The first thing most people learned about Tangerine, the latest film by director Sean Baker (Starlet), was that it was shot on an iPhone. From the information I’ve gathered it is pretty clear that this is not the first movie to have been entirely shot using a phone, but it’s certainly the highest profile one – which is saying a lot considering Tangerine is a micro-budget independent production. So yeah, the image quality in Tangerine can be grainy and jerky in scenes with lots of movement, but the iPhone aesthetic is particularly well suited for the story of the very hectic Christmas Eve of two Los Angeles trans prostitutes.
Our protagonists are Sin-dee (Kitana Kiki Rodriguez), who has just been released from a 28-day stint in jail, and her best friend Alexandra (Mya Taylor). Just seconds into the movie, while sharing a donut with her now free friend, Alexandra lets slip the fact that Sin-dee’s boyfriend and pimp Chester (James Ransome) has been cheating on her with a woman who is not only white, but has a vagina; or as Sin-dee refers to her, “a white fish”. It’s a revelation that not only puts the plot in motion, but kickstarts it by blasting electronic hip-hop as Sin-dee stomps through the streets of L.A. trying to find, and smack the shit out of, this woman.
As shot by Baker, L.A. looks like an over-saturated mess, bathed in colors as extreme as the garish music he chooses to score most of the scenes, and as hyperactive as his camera, which swoops and rushes around his characters as they make their way through their day-long odyssey. The low-fi aesthetic makes the movie feel ultra-realistic, sharing frame rates and camera angles with documentary filmmaking, but Baker’s high-strung directing also makes it seem otherworldly, like we’ve entered territory we had never visited before.
In a sense, that’s actually true. The number of movies with trans protagonists is frankly pathetic, especially when it comes to featuring characters who don’t spend most of the running time self-hating and bemoaning the fact that their bodies don’t match their desires. Sin-dee and Alexandra are refreshing because they are so self-assured and aware of their reality. They are, of course, affected by the stigma that still comes with identifying as trans in this world, but they don’t let the struggle be the only thing that defines them. Sin-dee, in particular, will scream and shout and not stop until she gets her revenge.
The buzz for Tangerine coming off its world premiere at the Sundance Film Festival was quite ecstatic. People went in curious about the iPhone factor, and came out raving about one of the most energetic and refreshing independent comedies in years. The positive responses, paired with the underrepresented subject matter had me supremely excited about the movie, which makes it all the more disappointed that, despite admiring what it sets out to do, I can’t really recommend the movie without addressing some really big reservations.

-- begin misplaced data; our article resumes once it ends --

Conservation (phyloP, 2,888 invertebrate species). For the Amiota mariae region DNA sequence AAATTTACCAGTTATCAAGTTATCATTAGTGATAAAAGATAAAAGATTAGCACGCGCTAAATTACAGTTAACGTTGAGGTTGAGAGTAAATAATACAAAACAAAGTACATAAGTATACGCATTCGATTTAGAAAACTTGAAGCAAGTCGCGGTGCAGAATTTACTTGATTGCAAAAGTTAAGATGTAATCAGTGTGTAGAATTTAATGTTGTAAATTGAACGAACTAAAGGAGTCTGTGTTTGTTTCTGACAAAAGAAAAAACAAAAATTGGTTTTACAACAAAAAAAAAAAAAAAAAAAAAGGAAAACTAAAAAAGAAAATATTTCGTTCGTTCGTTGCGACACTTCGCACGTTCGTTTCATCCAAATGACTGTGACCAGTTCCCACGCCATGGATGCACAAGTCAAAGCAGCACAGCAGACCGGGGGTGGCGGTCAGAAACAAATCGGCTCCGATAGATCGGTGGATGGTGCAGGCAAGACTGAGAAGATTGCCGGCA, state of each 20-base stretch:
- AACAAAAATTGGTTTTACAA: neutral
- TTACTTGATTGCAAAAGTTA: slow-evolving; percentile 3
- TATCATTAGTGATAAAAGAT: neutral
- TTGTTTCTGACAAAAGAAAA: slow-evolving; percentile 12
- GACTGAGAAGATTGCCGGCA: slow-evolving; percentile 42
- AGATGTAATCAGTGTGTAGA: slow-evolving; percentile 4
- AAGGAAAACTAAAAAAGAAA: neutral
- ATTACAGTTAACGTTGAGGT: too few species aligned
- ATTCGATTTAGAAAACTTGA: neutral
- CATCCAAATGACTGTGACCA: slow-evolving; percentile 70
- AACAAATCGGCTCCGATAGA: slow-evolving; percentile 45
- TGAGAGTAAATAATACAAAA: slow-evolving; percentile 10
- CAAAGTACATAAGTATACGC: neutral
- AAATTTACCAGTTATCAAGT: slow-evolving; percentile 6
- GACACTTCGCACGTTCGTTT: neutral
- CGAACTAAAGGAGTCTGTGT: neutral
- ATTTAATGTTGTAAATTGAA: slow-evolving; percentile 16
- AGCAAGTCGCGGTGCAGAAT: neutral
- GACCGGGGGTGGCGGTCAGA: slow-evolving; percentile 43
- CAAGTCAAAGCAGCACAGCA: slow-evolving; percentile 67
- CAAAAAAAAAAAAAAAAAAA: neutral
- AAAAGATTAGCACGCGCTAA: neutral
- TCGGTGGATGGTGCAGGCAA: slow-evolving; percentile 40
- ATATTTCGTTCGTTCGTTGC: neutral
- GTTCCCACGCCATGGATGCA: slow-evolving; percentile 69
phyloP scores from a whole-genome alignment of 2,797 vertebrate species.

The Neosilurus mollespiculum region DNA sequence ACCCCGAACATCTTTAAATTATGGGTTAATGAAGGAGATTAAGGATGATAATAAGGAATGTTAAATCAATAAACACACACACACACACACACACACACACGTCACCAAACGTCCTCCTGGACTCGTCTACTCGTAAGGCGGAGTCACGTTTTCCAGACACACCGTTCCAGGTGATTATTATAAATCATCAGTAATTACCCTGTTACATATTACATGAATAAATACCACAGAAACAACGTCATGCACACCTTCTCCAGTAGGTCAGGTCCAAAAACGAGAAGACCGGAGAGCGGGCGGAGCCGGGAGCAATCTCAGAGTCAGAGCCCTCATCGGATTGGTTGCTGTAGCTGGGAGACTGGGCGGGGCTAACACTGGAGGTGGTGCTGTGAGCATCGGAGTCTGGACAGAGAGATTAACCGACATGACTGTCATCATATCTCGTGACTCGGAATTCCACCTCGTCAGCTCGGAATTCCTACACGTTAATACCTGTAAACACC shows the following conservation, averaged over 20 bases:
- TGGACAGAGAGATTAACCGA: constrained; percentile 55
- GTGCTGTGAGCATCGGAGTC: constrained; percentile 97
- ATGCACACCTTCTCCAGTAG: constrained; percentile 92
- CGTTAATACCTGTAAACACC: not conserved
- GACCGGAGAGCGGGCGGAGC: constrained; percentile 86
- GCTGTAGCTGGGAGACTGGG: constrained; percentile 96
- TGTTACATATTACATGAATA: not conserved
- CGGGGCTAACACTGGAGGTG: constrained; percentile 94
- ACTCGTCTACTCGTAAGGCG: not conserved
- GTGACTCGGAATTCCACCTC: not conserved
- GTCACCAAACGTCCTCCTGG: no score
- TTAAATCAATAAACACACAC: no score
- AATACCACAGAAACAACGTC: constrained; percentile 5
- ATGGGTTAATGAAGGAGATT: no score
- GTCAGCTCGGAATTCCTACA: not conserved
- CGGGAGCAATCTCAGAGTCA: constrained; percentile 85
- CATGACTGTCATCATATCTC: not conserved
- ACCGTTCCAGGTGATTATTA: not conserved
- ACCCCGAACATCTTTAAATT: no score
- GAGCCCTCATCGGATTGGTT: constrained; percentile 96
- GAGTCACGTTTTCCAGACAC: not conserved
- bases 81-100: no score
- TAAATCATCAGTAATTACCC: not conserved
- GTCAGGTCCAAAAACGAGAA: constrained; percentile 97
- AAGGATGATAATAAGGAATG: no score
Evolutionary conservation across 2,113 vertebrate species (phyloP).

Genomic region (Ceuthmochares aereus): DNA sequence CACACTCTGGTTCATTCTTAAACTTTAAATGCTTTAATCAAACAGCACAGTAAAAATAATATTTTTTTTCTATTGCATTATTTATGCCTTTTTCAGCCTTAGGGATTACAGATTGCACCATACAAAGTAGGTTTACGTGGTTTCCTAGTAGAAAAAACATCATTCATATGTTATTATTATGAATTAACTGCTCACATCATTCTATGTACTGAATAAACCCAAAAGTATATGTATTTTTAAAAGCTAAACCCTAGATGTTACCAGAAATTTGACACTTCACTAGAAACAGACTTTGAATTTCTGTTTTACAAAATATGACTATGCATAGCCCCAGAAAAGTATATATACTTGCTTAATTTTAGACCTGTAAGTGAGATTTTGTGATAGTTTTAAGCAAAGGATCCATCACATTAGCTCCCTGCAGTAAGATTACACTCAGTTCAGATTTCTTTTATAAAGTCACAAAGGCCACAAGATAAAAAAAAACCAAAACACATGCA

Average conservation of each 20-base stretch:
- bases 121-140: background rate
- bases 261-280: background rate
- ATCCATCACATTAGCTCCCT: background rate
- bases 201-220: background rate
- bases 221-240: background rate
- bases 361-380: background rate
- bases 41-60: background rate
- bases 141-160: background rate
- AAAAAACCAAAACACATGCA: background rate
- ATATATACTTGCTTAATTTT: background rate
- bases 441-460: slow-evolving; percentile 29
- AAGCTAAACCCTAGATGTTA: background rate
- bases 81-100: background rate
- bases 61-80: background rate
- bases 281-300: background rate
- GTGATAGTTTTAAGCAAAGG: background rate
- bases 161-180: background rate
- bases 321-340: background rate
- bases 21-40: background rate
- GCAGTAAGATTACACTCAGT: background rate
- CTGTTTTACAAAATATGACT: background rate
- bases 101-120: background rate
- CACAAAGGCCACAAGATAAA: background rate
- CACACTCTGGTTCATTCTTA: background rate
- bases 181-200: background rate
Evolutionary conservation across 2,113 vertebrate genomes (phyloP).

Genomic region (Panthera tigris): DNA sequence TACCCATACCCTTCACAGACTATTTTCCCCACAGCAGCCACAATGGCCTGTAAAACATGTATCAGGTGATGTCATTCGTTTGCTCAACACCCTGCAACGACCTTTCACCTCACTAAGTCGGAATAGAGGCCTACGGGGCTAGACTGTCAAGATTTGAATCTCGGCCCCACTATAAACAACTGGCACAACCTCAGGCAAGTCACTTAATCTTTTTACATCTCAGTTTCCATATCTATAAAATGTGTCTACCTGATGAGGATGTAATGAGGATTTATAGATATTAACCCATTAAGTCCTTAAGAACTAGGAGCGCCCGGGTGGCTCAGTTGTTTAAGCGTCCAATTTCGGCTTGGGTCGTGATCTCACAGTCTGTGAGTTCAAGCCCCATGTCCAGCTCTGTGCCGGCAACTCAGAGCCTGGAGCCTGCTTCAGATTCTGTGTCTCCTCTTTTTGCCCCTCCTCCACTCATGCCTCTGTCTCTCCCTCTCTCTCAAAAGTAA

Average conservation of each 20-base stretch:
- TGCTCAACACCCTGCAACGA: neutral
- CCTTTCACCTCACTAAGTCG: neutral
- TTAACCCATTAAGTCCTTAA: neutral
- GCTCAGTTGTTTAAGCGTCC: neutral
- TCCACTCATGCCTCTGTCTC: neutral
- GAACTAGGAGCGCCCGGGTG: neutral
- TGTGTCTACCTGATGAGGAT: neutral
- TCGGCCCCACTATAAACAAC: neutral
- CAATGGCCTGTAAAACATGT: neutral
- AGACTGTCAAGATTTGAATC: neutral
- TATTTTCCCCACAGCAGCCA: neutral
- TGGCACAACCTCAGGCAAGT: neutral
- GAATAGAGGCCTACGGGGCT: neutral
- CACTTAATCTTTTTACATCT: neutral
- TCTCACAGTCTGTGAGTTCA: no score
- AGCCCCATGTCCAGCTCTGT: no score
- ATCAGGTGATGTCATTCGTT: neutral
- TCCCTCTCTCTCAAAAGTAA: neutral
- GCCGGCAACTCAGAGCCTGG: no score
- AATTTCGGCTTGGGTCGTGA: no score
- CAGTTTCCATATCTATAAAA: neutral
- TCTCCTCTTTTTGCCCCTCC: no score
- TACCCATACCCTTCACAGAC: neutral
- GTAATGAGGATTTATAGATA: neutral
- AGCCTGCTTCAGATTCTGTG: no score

My first problem comes from the fact that I just don’t think Tangerine is very funny. Baker seems to have gone off to try to capture something realistic and truthful with this film. The simplicity of working with a phone seems to have allowed for him to create a particularly close and intimate environment for the actors, who seem to be fairly inexperienced. I certainly know the two leads were. The leads, Taylor in particular, do notably well in the more poignant scenes, but they are not trained comedic improvisers, and thus, seem to struggle with the on-the-spot creation of funny dialogue.
Surely they’re not helped by Baker’s comedic set pieces, which are most of the time predictable and tired. A sequence with an Armenian taxi driver (Karren Karagulian) disappointingly cruising through the neighborhood, for example, goes on for minutes to reveal a payoff we knew was coming from the minute the sequence started. In fact, that scene is symptomatic of Tangerine‘s erratic rhythms. It’s surprising that as energetic and forward-moving a movie as this one can have so much dead weight.
Tangerine clocks in at only 83 minutes, and I still felt like it was longer that it should have been. There is a lot of business going on, but little really happens in the movie. Baker indulges in montages of his characters walking through the streets as if he was trying to make this story into a feature-length movie. It’s as if he didn’t know how to spend the time he has with his protagonists, instead focusing in a parade of uninteresting supporting characters, like the aforementioned taxi driver, whose story takes up almost half the movie and is practically inconsequential to our main narrative, except for the fact that Baker wants to use him to heighten the craziness of the third act confrontation.
The last scene in Tangerine reveals a much sweeter and thoughtful movie than the eighty minutes that preceded it. It’s a weird little vignette of intimacy and friendship that reveals the nuances and shared lives of the women that exist behind the character’s sass. It’s too sad that the rest of the movie doesn’t trust in exploring the characters, but instead settles for lots of dazzle and cheap comedy.
Grade: 6 out of 10